‘Now the most frightening Frankenstein story of all time as the ancient werewolf curse brands the family of monster makers as Wolfstein! Wolfstein! The inhuman cry of blood hungry wolf monsters!’
A spirited young countess returns from college to face a loveless marriage but becomes intrigued by a strange young man who spends far too much time hanging around the local ruined castle. The old pile belonged to the Wolfstein family, who are the subject of many local legends, not least that one of them was a killer werewolf…
Paul Naschy was a major horror star in continental Europe for the best part of 3 decades. His most famous character was wolf man Waldemar Daninsky, who he created with this production and played many times. Unusually, the films were not a series as such in that each story was unrelated beyond the lycanthropic theme, the character’s name, and, on occasion, a few common plot points. This seems a very strange conceit in these more franchise-friendly times. As a whole, the films were plagued by financial problems, with some ending up as little more than unfinished bits and pieces stapled crudely together; indeed, the very existence of second film ‘Las Noches Del Hombre Lobo’ (1968) is actually in dispute! Naschy recalled making the film in interviews, but it’s never surfaced; even unofficially.
So how did this Spanish horror icon’s journey begin? As a professional weightlifter and part-time actor. Born Jacinto Molina, he’d grown up watching the Universal classic horror cycle and had always been a particular fan of Lon Chaney Jr and ‘The Wolf Man’ (1941). A bit part on the U.S. TV show ‘I-Spy’ led to a meeting with guest star Boris Karloff on the set. Inspired, Molina penned the screenplay for a werewolf movie and obtained financing from German producers. Efforts to obtain the services of Chaney failed and, in the absence of any other suitable performers, Molina was cast in the lead instead. Unhappy with his given name, the producers insisted he change it to something more Germanic, and Paul Naschy was born.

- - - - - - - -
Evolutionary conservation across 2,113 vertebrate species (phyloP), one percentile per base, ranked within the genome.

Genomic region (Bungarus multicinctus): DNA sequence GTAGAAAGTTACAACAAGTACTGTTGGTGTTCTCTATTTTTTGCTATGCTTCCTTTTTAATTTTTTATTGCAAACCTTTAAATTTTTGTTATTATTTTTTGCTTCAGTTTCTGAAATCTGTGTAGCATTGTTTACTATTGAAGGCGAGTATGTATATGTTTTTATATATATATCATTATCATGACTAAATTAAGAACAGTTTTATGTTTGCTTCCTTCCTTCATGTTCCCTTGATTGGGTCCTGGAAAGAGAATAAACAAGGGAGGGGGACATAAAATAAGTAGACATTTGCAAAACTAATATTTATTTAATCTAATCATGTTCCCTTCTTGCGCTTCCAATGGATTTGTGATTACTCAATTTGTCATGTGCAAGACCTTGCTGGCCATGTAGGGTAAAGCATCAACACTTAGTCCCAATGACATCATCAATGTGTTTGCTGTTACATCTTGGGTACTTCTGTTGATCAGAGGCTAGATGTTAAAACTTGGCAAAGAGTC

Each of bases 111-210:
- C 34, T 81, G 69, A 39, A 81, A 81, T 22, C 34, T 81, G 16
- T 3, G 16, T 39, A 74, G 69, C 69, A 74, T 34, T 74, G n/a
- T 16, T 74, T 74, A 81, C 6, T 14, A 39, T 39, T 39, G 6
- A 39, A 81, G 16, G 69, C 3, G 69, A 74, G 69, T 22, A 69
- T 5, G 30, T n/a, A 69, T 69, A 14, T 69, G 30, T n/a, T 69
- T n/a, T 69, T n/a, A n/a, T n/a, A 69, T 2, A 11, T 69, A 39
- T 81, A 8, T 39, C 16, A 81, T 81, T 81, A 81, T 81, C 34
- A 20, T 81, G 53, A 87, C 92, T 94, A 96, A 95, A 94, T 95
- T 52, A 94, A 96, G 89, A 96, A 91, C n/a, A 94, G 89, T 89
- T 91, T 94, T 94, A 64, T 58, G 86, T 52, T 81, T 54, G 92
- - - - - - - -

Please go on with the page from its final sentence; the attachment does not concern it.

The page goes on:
The final production was a big European hit, despite not seeming all that remarkable when viewed today. Certainly, there’s no evidence of the budgetary disasters that compromised a lot of Naschy’s later projects, but there’s also little to make it stand out from the wave of similar pictures that were coming out of Europe at the time. However, there are a few creative touches to spark the interest.
The film does owe a huge debt to Universal’s ‘The Wolf Man’ (1941), but there’s also a nod back to ‘House of Dracula’ (1945) as our infected hero seeks a medical solution, only to get tangled up with a couple of very chic vampires! There’s also a pleasing contrast between the old world and the new, which runs throughout the film. Proceedings open with a masked ball in an old manor house and audiences could be forgiven for assuming that the film is set in Victorian times, until a modern sports car appears in the next scene. There are other ‘period’ trappings; the horror is kick-started by two travelling gypsies in a caravan, most of the action takes place in the impressively gloomy castle interiors and our not-so-friendly bloodsuckers favour the kind of wardrobe choices pioneered by Bela Lugosi and his deathless brides. The level of violence is more contemporary, though, and the werewolf transformations are achieved with the trippy use of lighting and bright red filters.
If you’re wondering what all this has to do with ‘Frankenstein’ or his ‘Bloody Terror’ then the answer is absolutely nothing! The only connection is the ridiculous voiceover at the start of the U.S. release print, which I’ve quoted above. Probably, the distributor was trying to cash in on the successful Hammer series which was still raking them in at the box office in the late 1960s.
If you’re not expecting anything tremendously original, and you’re happy with a fairly standard werewolf picture in the classic Chaney mould, then you could do worse than this and the other similar entries in Naschy’s filmography. He played werewolves in 16 films, 12 of those as Daninsky, provided you believe in the existence of Las Noches Del Hombre Lobo’ (1968) of course. His career also featured appearances as Count Dracula, the Mummy, and Frankenstein’s monster. Allegedly, he was the man beneath the makeup for all four of them in the 3rd Daninsky picture ‘Los Monstrous del Terror/Assignment Terror’ (1970)!
Seven Murders For Scotland Yard/Jack the Ripper of London/Jack el destripador de Londres (1971) – Mark David Welsh